Developer: Vicarious Visions
Release Date: June 21, 2007
Transformers: Autobots, despite its lack of everyone's favorite former Disney Channel star Shia LaBeouf, manages to be a surprisingly robust portable title. It's a shame, then, that it's not all that much fun.
Transformers sets the stage for its epic conflict with the arrival of the Autobots and the Decepticons on Earth. In theory, Transformers and humans could get along just fine if not for two major problems: Transformers are giant freaking robots and the Decepticons like to break stuff — including people. Thus, it follows that your quest as random Autobot number 11.325 is to fend off the Decepticons while also avoiding unnecessary damage to the mysterious, new world you now inhabit. As mentioned, well, one sentence ago, the game's primary playable characters are not Optimus Prime and company; instead, you play as a nameless robot voiced by Steven Jay Blum of "Cowboy Bebop" fame. You'll interact with, and even sometimes play as, other Autobots, but Steve (as we'll call him) is the focal point of the story.
Now, before you jump off this train wreck just waiting to happen, understand this: The gameplay options offered in Transformers are comparable to many non-portable console titles. Each level is presented as a wide-open, freely traversable 3D world, although these worlds are more akin to ghost towns from old westerns — only with more skyscrapers. That is, of course, due to the Nintendo DS' technical limitations; it's no Xbox 360, after all. Despite the levels' semi-disturbing lack of other beings (who aren't trying to kill you, anyway), there are still plenty of things to do. You'll mostly be undertaking story-related missions which tend to be of the "go from point A to point B; kill enemy C and then repeat the process" variety. Sometimes, you'll encounter a mission that switches things up — a chase scene, for instance — but it quickly becomes repetitive. It's a good thing, then, that the game is only several hours long.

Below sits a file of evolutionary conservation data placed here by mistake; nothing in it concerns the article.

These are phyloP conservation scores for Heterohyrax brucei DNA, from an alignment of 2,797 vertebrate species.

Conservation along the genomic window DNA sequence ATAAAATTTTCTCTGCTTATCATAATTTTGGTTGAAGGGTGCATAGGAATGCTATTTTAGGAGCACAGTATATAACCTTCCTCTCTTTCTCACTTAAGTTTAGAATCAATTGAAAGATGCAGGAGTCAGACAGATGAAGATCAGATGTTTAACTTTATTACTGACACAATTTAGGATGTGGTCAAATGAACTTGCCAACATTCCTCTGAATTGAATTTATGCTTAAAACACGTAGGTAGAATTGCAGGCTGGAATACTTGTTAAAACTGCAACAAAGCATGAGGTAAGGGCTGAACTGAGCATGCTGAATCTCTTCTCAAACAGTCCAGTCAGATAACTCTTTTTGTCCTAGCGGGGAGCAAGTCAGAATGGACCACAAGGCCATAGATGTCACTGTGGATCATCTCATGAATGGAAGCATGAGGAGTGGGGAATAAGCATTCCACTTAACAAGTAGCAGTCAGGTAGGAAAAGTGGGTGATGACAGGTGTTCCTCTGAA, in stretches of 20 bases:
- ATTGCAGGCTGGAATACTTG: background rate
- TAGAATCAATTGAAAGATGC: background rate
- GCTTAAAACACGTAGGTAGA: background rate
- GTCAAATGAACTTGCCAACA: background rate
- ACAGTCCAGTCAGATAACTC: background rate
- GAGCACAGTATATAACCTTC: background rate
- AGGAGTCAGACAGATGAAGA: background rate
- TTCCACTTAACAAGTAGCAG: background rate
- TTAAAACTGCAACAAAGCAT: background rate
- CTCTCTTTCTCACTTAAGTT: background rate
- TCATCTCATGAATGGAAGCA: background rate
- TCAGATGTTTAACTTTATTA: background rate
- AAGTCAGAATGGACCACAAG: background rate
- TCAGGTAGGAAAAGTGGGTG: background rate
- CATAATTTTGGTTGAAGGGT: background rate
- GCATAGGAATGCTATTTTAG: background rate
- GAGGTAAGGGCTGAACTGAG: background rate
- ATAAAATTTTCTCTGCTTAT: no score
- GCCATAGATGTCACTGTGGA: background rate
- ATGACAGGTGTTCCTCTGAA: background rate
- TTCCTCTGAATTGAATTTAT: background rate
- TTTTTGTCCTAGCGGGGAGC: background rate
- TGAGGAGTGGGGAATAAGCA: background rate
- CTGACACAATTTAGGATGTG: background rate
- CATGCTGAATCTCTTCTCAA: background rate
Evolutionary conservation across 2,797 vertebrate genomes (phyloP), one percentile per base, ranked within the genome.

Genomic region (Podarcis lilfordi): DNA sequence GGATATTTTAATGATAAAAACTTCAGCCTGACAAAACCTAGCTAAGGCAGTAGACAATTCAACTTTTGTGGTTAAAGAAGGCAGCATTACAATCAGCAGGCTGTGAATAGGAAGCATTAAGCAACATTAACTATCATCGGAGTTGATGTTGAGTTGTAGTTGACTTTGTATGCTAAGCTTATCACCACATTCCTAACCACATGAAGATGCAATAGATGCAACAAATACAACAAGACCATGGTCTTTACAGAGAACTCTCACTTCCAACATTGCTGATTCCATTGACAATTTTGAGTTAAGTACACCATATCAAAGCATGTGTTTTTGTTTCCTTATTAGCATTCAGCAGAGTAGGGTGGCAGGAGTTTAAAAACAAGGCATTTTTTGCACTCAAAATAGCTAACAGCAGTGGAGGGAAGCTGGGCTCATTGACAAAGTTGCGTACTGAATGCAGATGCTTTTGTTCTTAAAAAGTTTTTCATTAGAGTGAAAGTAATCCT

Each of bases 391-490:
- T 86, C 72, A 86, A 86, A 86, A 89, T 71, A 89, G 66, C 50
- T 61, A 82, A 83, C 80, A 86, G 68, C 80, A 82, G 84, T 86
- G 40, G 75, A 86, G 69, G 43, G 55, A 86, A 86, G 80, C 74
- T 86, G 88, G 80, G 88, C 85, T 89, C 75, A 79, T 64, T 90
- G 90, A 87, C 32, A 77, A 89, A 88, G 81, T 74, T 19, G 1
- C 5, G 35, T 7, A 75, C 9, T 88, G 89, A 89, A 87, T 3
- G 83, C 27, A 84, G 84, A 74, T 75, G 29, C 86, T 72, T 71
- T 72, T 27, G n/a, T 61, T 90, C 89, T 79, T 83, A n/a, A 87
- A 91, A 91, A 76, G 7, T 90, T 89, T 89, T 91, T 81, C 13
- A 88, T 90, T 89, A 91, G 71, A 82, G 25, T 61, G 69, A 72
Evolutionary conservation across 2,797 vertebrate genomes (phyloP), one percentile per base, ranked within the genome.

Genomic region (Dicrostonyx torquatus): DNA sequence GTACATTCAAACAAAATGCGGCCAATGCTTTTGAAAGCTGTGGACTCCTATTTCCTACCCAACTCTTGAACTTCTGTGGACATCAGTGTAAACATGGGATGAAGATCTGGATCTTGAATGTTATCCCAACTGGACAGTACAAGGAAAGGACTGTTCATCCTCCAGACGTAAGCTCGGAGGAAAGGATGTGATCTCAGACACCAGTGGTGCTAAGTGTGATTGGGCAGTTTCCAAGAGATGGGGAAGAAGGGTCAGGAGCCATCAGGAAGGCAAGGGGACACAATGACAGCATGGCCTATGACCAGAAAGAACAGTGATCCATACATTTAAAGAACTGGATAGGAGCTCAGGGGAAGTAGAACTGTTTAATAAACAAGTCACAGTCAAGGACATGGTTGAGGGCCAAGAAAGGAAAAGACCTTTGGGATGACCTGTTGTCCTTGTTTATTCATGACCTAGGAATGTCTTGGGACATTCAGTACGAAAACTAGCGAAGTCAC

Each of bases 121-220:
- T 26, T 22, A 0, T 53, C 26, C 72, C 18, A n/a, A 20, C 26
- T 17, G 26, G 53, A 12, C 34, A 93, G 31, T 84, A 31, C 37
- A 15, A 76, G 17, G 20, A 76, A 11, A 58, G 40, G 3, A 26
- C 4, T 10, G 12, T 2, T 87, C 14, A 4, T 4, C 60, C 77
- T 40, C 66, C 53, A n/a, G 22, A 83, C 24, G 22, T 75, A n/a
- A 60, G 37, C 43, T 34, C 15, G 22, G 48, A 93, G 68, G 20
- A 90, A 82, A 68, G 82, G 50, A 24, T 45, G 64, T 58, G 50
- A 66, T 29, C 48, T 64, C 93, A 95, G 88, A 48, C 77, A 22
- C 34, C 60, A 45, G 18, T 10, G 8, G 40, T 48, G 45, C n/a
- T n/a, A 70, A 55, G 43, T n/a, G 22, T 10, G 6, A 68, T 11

Taking a cue from Grand Theft Auto: San Andreas, Transformers employs a character-building system that turns the game into a sort of RPG Lite. Before you get your hopes up, the RPG system is pretty shallow; Steve simply gains more power as he defeats enemies.
The real reason the "previously unheard-of main character" idea works so well, however, is the scanning system. If you see a car you like careening down the road (in fear, because you're a giant robot and all), you can just scan it and transform into it any time you like, with one stipulation: only one transformation per mission. Other than that, though, you can hop into the menu at any time and take your pick from your collection of speed machines. The scanned cars don't merely offer superficial alterations, either; they change Steve's stats. Depending on the situation, you may need his car form to be faster, or his gun to be more BFG-like in its ability; changing your form allows you to rise to those occasions at will. The actual driving controls are competent, but the game isn't exactly Gran Turismo; you'll most likely use your car form to get from place to place, and then use your robot form for everything else.